The following is an abridged version of a discussion on Facebook at www.facebook.com/edpagecourant.
Ed Page: Connecticut House Democrats want to raise the state's minimum wage from $8.25 an hour to $9 this year. What do you think?
Wayne C. Kilburn: Sure ... why stop at $9 then $9.75. Go right up to $15. If $9 is good, $15 should be great! After all, isn't a living wage the goal?
Dan Valerio: I think it depends on the job or how much experience the worker has. I have workers who make $9 an hour because that's what the job is worth. There are also people here who make $25 per hour. But that's for a highly skilled position. For a full-time employee who makes $9 per hour, the total cost comes out to a lot more. You add in the benefits, the compensation insurance you have to pay in case the individual gets hurt on the job. Now you're paying around $15 per hour for a job that's only worth $9.
Genevieve Salvatore: I think this would be better suited for consideration ... when we have recovered from the recession.
Mark Abraham: In 1970, it was the equivalent of $10.50 per hour. Since 1980, the typical family net worth has declined from $21K to $20K while the typical net worth of a member of Congress has increased from $300K to $800K.
Jon Searles: This increase will raise the baseline employee costs for low-level employees by 10%. If you have ever wondered why grocery stores no longer have bag boys to carry your groceries to the cars or why dirty restrooms and retail/food facilities are becoming ever more prevalent, then wonder no more.
Paul Finney: For God's sake, the $8.25 now is $3.25 of forced charity.
Louis Guida: Maybe if we lowered the minimum wage to $2/hour we could get back all of those good jobs that we used to have that went to China. Or maybe if we sent our children back to work in the mills then we could get back some of those jobs that are now done in Cambodia or Bangladesh for $2/day. How low do we have to go to be "competitive" with slave labor and indentured servants?
For the record, the cities and states in the country that have higher minimum wages, higher union density, living wage ordinances, etc. have lower unemployment, higher average incomes and were far less affected by the economic collapse than the low-wage, low-regulation right-to-work paradises like South Carolina, which have some of the highest unemployment and poverty rates in the country.
Anthony Martino: Well, look at this way. For every 12 employees making the minimum wage within a company means that the employer cannot hire another person at $8.25. Instead, they will have to disperse the $8.25/hour to the other 12 employess (11 x $.75). Doesn't sound to me like we are helping our fellow citizens gets employed, but rather making existing minimum wage workers more comfortable doing the same job for more pay. I would argue that the minimum wage should be uncomfortable enough to cause someone to want to improve themselves to make a better wage. ... I remember making $4.25/hour as a teen and realizing how I had to make something happen otherwise I would be stuck working in a burger joint the rest of my life.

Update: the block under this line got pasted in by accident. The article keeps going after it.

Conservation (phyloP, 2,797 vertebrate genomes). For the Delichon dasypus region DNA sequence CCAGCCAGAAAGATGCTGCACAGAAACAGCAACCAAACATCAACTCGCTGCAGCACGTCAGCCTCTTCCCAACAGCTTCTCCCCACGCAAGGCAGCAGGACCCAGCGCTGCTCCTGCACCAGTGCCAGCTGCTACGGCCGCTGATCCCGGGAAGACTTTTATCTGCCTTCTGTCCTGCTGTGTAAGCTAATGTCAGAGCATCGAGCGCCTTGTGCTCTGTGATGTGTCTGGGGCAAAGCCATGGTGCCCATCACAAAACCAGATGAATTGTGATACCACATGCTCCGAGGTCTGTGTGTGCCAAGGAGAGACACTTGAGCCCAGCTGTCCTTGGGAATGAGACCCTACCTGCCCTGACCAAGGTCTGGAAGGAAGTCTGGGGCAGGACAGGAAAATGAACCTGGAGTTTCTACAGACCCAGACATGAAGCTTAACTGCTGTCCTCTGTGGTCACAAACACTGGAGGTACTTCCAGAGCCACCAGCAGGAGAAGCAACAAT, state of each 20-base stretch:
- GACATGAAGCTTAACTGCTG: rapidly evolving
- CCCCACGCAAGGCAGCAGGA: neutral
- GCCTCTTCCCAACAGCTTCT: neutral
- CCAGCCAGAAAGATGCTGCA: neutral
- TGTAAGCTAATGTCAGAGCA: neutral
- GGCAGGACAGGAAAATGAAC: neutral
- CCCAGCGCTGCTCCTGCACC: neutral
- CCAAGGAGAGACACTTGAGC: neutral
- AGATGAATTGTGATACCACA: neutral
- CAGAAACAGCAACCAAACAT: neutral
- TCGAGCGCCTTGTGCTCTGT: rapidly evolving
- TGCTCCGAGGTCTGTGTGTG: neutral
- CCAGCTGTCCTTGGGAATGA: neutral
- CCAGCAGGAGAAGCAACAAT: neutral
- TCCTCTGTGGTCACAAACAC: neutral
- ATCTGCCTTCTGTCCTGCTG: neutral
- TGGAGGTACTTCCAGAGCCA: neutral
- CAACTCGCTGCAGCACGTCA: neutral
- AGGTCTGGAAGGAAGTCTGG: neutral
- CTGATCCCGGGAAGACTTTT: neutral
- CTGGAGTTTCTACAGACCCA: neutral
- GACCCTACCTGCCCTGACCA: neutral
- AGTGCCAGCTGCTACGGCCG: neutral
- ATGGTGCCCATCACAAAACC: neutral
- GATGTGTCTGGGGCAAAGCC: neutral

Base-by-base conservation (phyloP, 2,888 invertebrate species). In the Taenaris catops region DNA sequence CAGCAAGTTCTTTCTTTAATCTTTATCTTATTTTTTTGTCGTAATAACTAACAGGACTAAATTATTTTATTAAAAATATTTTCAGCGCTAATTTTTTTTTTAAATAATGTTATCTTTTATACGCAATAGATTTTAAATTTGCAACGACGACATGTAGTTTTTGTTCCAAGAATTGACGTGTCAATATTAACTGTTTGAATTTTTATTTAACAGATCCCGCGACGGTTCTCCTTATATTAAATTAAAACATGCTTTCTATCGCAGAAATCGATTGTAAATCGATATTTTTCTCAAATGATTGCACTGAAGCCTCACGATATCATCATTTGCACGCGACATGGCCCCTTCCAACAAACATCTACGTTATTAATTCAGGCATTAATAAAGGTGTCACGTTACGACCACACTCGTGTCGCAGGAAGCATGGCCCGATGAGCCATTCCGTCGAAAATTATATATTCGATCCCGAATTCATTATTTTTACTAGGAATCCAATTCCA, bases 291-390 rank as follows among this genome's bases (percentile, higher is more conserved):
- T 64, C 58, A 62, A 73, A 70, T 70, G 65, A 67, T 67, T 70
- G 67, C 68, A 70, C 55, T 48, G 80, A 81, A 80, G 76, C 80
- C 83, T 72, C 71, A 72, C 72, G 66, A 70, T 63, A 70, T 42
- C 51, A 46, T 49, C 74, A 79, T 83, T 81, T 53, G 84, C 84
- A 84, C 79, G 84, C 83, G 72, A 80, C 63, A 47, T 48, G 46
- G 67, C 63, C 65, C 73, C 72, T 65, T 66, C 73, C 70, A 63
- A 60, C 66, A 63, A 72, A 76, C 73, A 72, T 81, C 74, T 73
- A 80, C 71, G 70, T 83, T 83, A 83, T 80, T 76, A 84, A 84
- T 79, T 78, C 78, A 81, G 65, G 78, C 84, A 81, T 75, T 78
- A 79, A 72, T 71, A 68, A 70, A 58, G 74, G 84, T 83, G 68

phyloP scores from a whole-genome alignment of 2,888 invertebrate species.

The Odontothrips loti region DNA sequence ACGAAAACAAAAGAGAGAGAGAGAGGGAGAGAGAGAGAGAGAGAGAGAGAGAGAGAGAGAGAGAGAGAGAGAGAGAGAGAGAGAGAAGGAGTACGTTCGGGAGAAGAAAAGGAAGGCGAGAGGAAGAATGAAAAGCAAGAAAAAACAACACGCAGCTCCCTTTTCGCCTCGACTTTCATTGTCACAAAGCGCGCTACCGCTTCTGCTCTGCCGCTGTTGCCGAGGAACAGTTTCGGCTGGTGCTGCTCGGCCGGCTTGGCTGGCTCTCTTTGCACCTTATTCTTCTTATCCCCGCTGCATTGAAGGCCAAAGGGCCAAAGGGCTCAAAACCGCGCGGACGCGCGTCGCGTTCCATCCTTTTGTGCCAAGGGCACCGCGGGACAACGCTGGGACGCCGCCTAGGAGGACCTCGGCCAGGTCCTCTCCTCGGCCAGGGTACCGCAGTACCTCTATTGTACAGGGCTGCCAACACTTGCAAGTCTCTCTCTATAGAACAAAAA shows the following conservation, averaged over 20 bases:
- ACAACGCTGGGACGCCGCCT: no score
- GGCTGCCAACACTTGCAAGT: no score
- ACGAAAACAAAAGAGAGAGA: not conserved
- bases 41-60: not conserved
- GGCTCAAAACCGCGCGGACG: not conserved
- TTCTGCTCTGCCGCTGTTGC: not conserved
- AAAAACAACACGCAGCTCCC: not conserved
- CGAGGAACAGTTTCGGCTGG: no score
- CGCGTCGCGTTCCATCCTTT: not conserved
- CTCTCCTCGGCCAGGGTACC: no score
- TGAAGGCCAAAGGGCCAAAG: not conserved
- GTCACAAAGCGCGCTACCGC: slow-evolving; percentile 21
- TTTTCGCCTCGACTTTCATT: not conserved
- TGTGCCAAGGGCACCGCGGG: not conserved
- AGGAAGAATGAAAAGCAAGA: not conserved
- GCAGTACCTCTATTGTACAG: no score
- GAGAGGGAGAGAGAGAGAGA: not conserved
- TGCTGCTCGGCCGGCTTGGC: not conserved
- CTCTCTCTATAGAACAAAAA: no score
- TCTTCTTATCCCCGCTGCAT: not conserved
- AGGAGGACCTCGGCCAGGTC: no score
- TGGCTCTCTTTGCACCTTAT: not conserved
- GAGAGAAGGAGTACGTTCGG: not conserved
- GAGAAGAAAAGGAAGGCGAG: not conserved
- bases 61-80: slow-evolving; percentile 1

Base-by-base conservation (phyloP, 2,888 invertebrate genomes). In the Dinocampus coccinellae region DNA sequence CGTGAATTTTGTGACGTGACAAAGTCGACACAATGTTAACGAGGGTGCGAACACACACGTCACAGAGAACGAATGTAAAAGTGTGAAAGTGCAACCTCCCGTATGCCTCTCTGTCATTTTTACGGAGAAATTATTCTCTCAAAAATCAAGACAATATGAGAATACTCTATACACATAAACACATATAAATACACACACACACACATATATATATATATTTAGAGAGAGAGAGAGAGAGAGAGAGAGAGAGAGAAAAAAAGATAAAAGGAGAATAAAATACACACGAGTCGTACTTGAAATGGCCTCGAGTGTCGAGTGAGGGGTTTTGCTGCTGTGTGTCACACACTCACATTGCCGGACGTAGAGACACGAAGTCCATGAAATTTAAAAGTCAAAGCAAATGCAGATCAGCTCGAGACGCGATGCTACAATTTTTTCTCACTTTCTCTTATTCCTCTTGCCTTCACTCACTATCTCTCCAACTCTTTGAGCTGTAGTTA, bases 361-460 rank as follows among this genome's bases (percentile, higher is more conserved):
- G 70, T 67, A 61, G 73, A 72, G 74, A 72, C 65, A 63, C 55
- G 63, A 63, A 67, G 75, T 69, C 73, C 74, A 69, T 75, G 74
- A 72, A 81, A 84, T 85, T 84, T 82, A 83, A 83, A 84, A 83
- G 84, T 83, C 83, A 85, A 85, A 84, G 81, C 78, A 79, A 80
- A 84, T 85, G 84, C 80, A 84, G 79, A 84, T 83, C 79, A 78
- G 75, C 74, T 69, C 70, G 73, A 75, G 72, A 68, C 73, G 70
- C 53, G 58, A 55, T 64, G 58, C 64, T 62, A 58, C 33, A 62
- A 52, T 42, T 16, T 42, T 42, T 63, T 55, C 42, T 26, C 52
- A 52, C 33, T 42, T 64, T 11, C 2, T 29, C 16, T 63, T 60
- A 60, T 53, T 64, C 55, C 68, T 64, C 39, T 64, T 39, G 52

David Campbell: It should be $10 or $11 an hour.
Jen Ezzell: Stupid, plain and simple. We have legislators who are so out of touch with what it takes to run a business ... but they sure do know how to run businesses out of CT.
Scott Malin: When you have labor in demand you don't need a minimum wage, the market will set a minimum. When you have down economic times, raising the rate will just price jobs out of existence. ... Nobody wants to see people underpaid, but in all the years the minimum wage was out there, did it ever make a difference? It raises the cost of living and those people living off the minimum no longer have enough, and then another increase is suggested to complete the circle of pandering. Oh, and if you are making more than the minimum, it is unlikely you will get a bump so you just get the higher costs.
Lj Grillo: I support raising the minimum wage. A dishwasher in a resturant works 4 p.m. to 12 p.m. — in an eight-hour shift he earns $ 72; after taxes he keeps $ 45. Who could make an argument that is too much money? Get a grip. I never paid one of my employees less than $15 per hour just for the mere fact that you can't wipe your --- with $9 per hour.
Michael Grillo: Good Idea, Mr. Speaker, we are with you — go for it! Let's try and treat everyone with dignity and respect and a wage that keeps them from living in a cardboard box. People always forget a society will be judged by how it takes care of the those the have the least. Those that are against this, shame on you! You will meet your maker one day, give that a little bit of thought!
Paul Monaco: I have a huge problem with tying it to an Index. It's guaranteed to go out of control ... Joe pizza delivery guy gets a raise ... pizza prices go up so his boss can make payroll ... cost of living index rises ... Joe gets another raise ... lather rinse repeat.
Lorraine Adams Power: If we relied on the free market to provide decent wages we'd be back in the 19th century with debtors' prisons and poorhouses, no child labor laws, and on and on with sweatshops,etc. The free market does nothing for the poor, except exploit it!Copyright © 2015, The Baltimore Sun